Tai Chi is the urbanization of the phrase T'ai Chi Ch'uan (Taijiquan), meaning "Supreme Ultimate Fist (School)" and usually refers to the internal martial art of that name originating in China.
An internal martial art is one that focuses upon the energy, chi(qi), of the body and its application for martial purposes as compared with an external martial art such as karate, which emphasizes muscular strength.
Taiji is commonly characterized by slow, flowing movements interspersed with rapid ones, and emphasizes posture, rooting, balance and efficient body mechanics for both health and martial applications.
The history and lineage of Taijiquan is often debated, but most discussions place its origin in the late 14th - early 15th century from one Chang San-feng. Its philosophy and movements have their roots in Taoist philosophy, itself dating back at least to the 6th century BC. Chief among the main concepts are relaxation in movement, tranquility, proper body alignment, balance, and focus upon both breathing and chi(qi), the internal energy utilized in Taijiquan.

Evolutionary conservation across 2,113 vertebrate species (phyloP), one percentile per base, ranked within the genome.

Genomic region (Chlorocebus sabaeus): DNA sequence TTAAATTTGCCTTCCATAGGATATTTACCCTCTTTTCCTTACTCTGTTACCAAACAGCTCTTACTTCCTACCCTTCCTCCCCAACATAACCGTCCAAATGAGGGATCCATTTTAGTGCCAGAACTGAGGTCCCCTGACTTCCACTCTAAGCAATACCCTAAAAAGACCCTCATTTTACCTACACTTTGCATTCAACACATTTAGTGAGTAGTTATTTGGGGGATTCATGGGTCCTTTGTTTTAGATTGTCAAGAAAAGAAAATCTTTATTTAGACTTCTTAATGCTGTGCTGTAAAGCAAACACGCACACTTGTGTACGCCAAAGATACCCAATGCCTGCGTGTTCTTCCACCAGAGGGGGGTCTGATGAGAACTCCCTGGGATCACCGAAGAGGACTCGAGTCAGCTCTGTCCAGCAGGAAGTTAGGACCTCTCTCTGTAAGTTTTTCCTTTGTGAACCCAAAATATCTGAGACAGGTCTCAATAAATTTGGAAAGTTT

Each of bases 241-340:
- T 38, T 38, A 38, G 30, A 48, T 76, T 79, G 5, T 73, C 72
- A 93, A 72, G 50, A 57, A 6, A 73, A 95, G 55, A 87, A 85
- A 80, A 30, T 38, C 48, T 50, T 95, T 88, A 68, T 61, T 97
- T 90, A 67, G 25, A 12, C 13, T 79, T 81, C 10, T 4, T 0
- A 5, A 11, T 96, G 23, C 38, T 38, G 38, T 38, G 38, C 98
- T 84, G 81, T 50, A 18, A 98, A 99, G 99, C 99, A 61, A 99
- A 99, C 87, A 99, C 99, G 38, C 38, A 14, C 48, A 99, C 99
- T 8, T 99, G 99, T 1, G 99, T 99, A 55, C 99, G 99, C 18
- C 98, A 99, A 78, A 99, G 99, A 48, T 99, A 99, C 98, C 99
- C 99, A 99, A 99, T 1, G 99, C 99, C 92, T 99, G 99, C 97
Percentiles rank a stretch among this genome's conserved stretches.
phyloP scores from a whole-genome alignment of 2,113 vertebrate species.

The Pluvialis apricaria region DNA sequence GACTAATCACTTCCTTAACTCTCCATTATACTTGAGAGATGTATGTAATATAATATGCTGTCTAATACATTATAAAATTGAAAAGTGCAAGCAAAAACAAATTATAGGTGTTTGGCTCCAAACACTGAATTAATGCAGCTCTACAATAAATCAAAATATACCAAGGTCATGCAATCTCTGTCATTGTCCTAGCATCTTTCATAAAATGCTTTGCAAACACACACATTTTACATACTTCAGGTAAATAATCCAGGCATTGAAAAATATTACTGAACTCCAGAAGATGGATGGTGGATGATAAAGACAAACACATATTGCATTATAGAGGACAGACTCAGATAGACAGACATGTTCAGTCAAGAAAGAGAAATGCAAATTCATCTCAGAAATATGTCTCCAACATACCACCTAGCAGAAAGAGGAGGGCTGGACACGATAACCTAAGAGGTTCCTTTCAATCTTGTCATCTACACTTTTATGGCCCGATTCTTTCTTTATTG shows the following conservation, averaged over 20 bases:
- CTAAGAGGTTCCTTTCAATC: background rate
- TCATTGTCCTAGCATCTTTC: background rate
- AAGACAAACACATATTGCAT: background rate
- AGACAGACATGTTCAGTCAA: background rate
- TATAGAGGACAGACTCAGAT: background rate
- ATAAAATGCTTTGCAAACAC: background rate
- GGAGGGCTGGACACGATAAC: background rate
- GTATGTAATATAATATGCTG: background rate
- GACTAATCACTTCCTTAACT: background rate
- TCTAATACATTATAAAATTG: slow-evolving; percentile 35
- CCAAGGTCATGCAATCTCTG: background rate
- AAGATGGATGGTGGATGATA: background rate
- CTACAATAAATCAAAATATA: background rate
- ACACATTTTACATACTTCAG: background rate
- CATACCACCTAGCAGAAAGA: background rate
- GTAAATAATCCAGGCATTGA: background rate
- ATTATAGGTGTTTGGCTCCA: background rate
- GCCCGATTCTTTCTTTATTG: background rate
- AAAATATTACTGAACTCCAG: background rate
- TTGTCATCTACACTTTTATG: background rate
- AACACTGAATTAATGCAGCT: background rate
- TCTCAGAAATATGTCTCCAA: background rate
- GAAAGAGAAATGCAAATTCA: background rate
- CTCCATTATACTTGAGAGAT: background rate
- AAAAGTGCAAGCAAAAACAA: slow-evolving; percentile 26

A sister practice, chi kung (qigong), or "skill in working with energy", utilizes the same principles and movement techniques as Taijiquan. An emphasis upon health benefits, breathing, energy flow and posture characterize qigong. Although there are some qigong styles that include martial applications, qigong is usually practiced in the West as a health exercise.
As for the practice of Taiji in the West, it too is often focused solely upon health benefits, but an in-depth education in this art involves both martial and health applications. The benefits to be gained in this education start to appear quickly, but the study of the art can take a lifetime.
The T'ai Chi Master makes those complex movements appear easy.
See tai chi, qigong